August 31, 2010

State of the State Pensions

States underestimate public sector pension liabilities
Key materials
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Mouse over states to see unfunded pension liabilities per capita; total unfunded pension liabilities are displayed in parentheses.

Public sector pension plans underestimate the true size of their unfunded liabilities. When applying financial economic theory to state projections, total liabilities of state plans equal $5.2 trillion, producing an unfunded liability of $3 trillion, which is $2.5 trillion more than states are reporting. This method values pension liabilities using the risk-free rate of return that the Treasury uses instead of the overly optimistic eight percent rate of return used by the states. Check out the difference in the projections above. The first map shows states’ unfunded pension liabilities as they report them. The second map shows the size of unfunded liabilities when applying the risk-free rate of return.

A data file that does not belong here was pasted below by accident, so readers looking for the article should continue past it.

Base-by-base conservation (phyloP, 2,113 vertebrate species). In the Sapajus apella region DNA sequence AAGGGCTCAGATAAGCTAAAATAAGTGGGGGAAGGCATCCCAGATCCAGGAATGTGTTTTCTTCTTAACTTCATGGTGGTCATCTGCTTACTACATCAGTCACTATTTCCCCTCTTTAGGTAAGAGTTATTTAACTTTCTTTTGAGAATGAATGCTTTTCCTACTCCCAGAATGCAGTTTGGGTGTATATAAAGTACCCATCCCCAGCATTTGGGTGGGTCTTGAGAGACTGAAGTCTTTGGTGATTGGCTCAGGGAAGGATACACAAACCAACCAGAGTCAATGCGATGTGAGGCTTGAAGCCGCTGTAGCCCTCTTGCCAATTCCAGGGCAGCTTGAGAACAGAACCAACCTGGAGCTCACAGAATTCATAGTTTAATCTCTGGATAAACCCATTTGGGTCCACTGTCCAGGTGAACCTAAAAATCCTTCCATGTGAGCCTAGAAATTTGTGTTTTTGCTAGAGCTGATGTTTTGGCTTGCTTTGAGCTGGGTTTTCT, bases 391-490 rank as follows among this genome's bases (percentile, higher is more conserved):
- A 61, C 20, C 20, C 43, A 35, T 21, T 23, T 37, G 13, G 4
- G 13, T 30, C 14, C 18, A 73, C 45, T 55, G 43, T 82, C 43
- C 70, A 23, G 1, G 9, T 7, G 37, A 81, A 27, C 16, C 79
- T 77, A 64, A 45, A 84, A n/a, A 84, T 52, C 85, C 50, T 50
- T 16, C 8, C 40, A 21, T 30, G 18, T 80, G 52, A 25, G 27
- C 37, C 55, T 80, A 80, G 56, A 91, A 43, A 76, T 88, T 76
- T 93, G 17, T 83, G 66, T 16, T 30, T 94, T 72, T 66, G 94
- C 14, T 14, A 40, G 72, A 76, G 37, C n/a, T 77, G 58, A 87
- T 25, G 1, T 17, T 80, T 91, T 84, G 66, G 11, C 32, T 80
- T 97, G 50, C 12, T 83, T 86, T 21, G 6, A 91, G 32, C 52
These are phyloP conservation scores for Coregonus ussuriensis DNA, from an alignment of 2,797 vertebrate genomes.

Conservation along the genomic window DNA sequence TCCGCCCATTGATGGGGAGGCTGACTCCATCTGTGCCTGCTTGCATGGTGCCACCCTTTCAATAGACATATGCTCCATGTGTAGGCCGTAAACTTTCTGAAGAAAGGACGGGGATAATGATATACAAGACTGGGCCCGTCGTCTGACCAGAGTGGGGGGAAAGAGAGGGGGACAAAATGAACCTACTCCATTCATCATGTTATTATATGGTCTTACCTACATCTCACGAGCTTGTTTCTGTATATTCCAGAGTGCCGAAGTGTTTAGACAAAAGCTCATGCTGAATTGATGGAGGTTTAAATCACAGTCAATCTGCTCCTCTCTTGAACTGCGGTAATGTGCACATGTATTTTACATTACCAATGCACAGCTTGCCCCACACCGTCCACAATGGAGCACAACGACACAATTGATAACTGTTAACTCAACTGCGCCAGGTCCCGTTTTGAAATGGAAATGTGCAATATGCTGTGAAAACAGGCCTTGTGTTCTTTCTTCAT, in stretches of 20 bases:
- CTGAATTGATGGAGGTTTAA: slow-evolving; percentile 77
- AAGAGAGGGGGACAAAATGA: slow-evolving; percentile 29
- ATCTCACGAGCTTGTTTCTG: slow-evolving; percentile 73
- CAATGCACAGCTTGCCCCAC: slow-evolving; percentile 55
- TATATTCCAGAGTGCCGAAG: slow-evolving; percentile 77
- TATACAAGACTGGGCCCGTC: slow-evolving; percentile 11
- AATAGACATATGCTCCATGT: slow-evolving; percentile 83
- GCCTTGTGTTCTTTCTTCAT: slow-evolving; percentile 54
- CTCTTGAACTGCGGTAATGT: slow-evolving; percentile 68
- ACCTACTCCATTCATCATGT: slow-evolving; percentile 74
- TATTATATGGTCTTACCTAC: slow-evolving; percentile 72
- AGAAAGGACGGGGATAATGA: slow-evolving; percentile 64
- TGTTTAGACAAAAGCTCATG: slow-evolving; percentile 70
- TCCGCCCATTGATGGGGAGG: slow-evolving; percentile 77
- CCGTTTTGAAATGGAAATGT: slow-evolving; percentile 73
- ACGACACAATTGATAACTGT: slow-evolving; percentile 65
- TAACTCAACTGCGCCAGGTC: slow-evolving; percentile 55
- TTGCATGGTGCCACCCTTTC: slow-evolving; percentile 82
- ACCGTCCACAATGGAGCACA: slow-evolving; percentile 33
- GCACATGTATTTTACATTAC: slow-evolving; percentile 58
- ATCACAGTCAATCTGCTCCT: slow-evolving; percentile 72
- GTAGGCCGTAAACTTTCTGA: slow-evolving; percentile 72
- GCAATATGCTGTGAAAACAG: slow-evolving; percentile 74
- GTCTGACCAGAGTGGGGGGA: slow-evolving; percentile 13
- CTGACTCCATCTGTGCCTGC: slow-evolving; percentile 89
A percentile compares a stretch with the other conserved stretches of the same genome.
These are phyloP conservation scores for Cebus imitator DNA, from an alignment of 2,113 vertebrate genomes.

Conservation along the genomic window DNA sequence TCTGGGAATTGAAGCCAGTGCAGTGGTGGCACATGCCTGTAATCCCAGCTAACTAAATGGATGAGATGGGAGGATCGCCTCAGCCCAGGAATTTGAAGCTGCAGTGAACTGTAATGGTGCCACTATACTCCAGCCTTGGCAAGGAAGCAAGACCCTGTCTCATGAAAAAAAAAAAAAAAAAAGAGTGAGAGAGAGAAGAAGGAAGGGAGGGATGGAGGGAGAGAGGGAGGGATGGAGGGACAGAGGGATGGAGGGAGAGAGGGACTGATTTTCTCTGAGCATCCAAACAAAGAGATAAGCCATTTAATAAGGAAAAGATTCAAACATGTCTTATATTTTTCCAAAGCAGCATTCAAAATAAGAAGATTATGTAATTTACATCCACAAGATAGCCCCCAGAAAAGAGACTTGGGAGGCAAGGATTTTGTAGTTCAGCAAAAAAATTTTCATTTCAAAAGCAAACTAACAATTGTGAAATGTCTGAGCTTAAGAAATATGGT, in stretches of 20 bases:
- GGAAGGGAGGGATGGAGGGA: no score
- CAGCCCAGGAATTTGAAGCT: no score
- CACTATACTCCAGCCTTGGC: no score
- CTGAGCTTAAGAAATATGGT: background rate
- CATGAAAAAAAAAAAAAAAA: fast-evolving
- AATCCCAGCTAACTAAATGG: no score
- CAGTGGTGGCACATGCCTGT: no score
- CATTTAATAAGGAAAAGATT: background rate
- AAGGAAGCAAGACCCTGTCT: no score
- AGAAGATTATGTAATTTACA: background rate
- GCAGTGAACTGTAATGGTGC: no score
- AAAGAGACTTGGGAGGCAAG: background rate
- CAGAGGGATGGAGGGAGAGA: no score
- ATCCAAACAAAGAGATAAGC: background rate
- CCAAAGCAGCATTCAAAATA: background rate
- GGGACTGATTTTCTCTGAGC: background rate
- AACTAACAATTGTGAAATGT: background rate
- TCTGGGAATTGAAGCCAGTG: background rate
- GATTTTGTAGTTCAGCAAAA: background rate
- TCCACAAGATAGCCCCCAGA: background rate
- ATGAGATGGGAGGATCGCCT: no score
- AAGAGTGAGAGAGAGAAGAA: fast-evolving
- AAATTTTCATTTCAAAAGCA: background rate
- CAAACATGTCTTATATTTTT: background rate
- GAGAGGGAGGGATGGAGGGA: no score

State actuaries underestimate how much they owe on public employee pension plans. When properly projecting state pension plans, total liabilities equal $5.2 trillion, $3.0 trillion of which is unfunded.  This unfunded portion is $2.5 trillion greater than the states report.

The first map shows states’ unfunded pension liabilities as states report them. The second map shows the size of unfunded liabilities when using standard financial practice to calculate them.

For more information, see "The Crisis in Public Sector Pension Plans," by Eileen Norcross.

Source: Novy-Marx, Robert, and Joshua D. Rauh. 2009. "The Liabilities and Risks of State-Sponsored Pension Plans." Journal of Economic Perspectives, 23(4): 191–210.

Data is for 2008.  All figures in 2008 dollars

Eileen Norcross is a senior research fellow with the Social Change Project and the lead researcher on the State and Local Policy Project. Tate Watkins, a research associate with the State and Local Policy and Technology Policy programs, contributed to this project.